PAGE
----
This morning, upon my arrival at the school, we finally reconnected. It was an emotional experience as I was a student of hers at the beginning of her career and after 45 long years she’s still going strong. Back then I was 7 years old and an awkward, scrawny shrimp of a kid, who she was kind enough to remember over the years and countless students. It was great seeing her again. I happened to be standing on a bench in the last row, next to her in the class picture so I thought I would take another just to show what 45 years looks like.

Sargent Lawrence Sager with teacher Miss Price, 45 years later in Toronto

Sargent Lawrence Sager with teacher Miss Price, 45 years later in Toronto

What a fabulous story and chance encounter that ties in so well with the recent launch of the CSL Historical Society where we seek to share memories and photos of earlier days in our city.

Former EMO member (and another old friend of mine and Laurie’s), Patti-Beth Leitman, had this to say: “WOW!!! What a GREAT story and you BOTH look fabulous!! Both ageing very well!!”

Another fellow CSL EMO volunteer from way back, Mitchell Sinclair, said, “She was my teacher as well in grade two, one year after you. Small world.”

Thanks for sharing this story Laurie. I’m proud of your accomplishments and to call you my friend for so many years.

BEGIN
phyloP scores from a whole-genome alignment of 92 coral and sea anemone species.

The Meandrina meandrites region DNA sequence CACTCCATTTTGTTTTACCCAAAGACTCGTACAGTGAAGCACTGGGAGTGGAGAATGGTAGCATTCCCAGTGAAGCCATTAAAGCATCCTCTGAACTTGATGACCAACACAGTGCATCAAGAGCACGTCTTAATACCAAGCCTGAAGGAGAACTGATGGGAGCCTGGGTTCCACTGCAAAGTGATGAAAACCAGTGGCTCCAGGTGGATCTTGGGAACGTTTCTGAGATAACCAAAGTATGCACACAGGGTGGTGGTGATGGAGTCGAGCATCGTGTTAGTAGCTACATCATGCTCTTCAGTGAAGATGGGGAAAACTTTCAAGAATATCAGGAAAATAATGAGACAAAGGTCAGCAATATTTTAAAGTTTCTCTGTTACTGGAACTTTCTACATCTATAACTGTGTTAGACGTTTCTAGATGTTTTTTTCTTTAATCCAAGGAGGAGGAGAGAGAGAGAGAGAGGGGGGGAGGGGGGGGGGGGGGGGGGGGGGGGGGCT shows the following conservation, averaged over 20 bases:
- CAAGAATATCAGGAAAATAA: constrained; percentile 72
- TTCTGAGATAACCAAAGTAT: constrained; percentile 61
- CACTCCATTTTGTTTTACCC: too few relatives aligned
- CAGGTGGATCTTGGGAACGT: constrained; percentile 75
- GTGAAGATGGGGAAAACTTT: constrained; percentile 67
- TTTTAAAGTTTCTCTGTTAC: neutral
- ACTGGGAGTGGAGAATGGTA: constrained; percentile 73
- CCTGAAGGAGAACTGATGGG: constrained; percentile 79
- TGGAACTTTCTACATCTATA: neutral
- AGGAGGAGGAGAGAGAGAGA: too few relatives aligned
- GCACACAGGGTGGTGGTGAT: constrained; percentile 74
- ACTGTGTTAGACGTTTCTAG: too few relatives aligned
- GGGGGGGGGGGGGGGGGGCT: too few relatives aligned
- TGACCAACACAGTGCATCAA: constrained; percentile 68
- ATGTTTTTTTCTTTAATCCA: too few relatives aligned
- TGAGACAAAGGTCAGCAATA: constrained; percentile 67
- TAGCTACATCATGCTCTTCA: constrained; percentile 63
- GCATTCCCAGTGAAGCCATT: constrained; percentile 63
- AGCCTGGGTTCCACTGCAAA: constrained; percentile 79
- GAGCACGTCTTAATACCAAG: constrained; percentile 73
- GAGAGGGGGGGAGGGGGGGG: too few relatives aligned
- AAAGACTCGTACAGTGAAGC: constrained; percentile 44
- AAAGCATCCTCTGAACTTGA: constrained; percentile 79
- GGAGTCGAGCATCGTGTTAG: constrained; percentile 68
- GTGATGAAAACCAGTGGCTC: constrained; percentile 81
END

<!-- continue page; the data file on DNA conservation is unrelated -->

Now, how many others remember Ms. Price from Westminster School in the 70s? Or Laurie? Please do share your memories.

Police warn all citizens of jewelry thefts in public spaces

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Free Press | Aug. 30, 2016 | Click to enlarge

Free Press | Aug. 30, 2016 | Click to enlarge

Natural gas leak disrupts central Cote Saint-Luc

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Emergency crews respond to natural gas leak at Parkhaven and Kildare in Cote Saint-Luc (Photo: Sidney Benizri)

Emergency crews respond to natural gas leak at Parkhaven and Kildare in Cote Saint-Luc (Photo: Sidney Benizri)

UPDATED Aug. 30, 2016 22:20

A ruptured natural gas line disrupted a normal, quiet afternoon in Cote Saint-Luc today. Just before 5:00 P.M. calls started coming in from residents in the area of Parkhaven and Kildare about the smell of gas. I was passing the intersection of Cavendish and Kildare at 5:00 P.M. and noticed the distinct rotten-egg sulfuric smell. Emergency services were called and began arriving moments later.

CSL volunteer Citizens o Patrol maintain perimeter around gas leak (Photo: Sidney Benizri)

CSL volunteer Citizens o Patrol maintain perimeter around gas leak (Photo: Sidney Benizri)

Cote Saint-Luc Public Safety Director was one of the first on scene and quickly dispatched his Public Security agents to close off the area and evacuate residents within close proximity to the construction site at Kildare and Parkhaven.

As close as we can safely get to the scene of the leak (Photo: Sidney Benizri)

As close as we can safely get to the scene of the leak (Photo: Sidney Benizri)